10 Ways to Shed Those Last Few Pounds

5. Eat Dessert—No, Really!

Life is too short to skimp on dessert, so don't be scared to satisfy that sweet tooth. Just make sure to treat yourself to the right things. Substitute frozen yogurt for ice cream. If you like sorbet, spoon some into a bowl and cover it with fresh berries.

Read labels in the grocery store and find low-fat alternatives to high-fat desserts. These days, nearly everything has a dietary alternative, you just have to find it. If you absolutely crave that bowl of ice cream, treat yourself in moderation and move on; don't try to make up for the dessert by skipping a future meal.

More: Low-Calorie Dessert Recipes

6. Choose Your Carbs Wisely

Carbohydrates come in many different forms: White bread, pasta, candy and sugar cereals are loaded with carbs, but these are simple carbs that offer a quick fix. Eating such foods may satisfy hunger cravings in the short term, but you will consume many calories, digest them quickly and be hungry again very soon.

Try to pick complex carbs—some examples are whole grains, bran cereal and oatmeal—that take longer to break down once you eat them.

You may not always be able to avoid simple carbs, but you can reduce the serving and pair them with something else. Instead of a bagel for your fat-free lunch, eat half a bagel with cheese, milk or yogurt on the side. The protein found in these foods will help fill you up.

7. Say No to Butter

Butter has a bad rap, and rightfully so, as it's all fat. However, many of us feel like we have to have it—on toast, on a bagel, or over vegetables. Butter is easier to avoid than you think, though, even if you love the taste and texture.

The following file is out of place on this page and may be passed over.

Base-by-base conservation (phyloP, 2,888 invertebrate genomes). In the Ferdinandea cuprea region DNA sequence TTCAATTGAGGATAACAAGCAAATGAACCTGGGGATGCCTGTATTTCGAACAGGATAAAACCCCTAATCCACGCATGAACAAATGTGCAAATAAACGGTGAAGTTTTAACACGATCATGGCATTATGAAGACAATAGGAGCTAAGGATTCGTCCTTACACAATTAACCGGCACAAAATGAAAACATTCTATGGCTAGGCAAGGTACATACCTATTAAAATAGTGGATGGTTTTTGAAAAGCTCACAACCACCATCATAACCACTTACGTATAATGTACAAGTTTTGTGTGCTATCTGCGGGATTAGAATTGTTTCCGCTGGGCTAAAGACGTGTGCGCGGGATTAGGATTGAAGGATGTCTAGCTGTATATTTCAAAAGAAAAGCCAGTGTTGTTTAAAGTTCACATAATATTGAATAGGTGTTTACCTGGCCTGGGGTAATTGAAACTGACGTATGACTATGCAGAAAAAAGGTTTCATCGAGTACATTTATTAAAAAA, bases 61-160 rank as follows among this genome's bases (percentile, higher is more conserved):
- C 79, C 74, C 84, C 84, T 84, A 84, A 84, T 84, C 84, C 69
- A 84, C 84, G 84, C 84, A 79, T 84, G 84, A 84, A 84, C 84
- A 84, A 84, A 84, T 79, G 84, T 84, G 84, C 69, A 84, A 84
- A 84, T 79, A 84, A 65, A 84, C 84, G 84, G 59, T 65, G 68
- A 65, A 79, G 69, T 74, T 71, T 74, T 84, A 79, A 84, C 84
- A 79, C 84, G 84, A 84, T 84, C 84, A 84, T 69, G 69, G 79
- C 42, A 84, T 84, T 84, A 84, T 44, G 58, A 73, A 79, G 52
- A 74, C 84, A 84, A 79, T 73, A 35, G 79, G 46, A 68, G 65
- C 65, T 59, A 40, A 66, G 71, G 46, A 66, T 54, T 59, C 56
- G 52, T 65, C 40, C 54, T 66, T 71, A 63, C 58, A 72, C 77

For starters, there are butter substitutes on the market that taste great. Apple butter is a favorite of triathletes watching their fat intake. And if you keep an open mind, spreading jam, honey, or peanut butter over your toast or bagel can be just as satisfying as slathering it with butter.

The fat grams you can eliminate from your diet by substituting butter can make a significant difference to your long-term weight goals.

8. Take a Walk

Everyone has experienced the onset of sudden hunger, but we deal with it in different ways. The most common response to hunger is to eat something—anything—within minutes (even if it comes from the office vending machine, which is not always the place to go for nutritional choices).

Instead, take a short walk when you feel hungry. The pulse-quickening and subsequent rise in body temperature of this activity will suppress your appetite slightly and give you more time to identify a healthier choice of food to eat.

More: Why Walking Is One of the Best Forms of Exercises

9. Snack Healthy

Snacking is the culprit for most people's failure to lose weight. There's nothing inherently wrong with snacking between meals. In fact, it's recommended, and it's important to nibble on the right things.

For salty cravings, resort to pretzels or baked bagel chips instead of potato chips or tortilla chips. For sweet cravings, try fruit. Raisins are a good snack if you plan to work out soon after eating because they're low in fat and high in carbohydrates.

Be cautious when relying on the multitude of energy bars on the market. Many bill themselves as meal substitutes (meaning they pack loads of nutrients but also enough calories to be a standalone meal). Granola, for example, has a reputation as a healthy snack, but it can sometimes be loaded with fat.

More: 10 Satisfying 200-Calorie Snacks

10. Find New Ways to Sweat

Assuming you're a somewhat regular exerciser, make sure to change your routine every six to 10 weeks if you don't already cross-train. While we each have our favorite and most-effective way of burning calories, it's easy to slip into a rut and use the elliptical trainer or stationary bike every time you work out.

Doing the same thing every day causes your body to adapt to the challenge (meaning that you exert less energy the longer you do it). While this is an indicator that you're in better shape, you may not continue losing weight.

Additionally, habitually practicing the same form of exercise is far more likely to result in overuse injuries than cross-training, which allows your body to recover from its previous activity. Rotator-cuff injuries in swimmers and IT-band/plantar fascia inflammations in runners are common examples of injuries that occur from athletic overkill.

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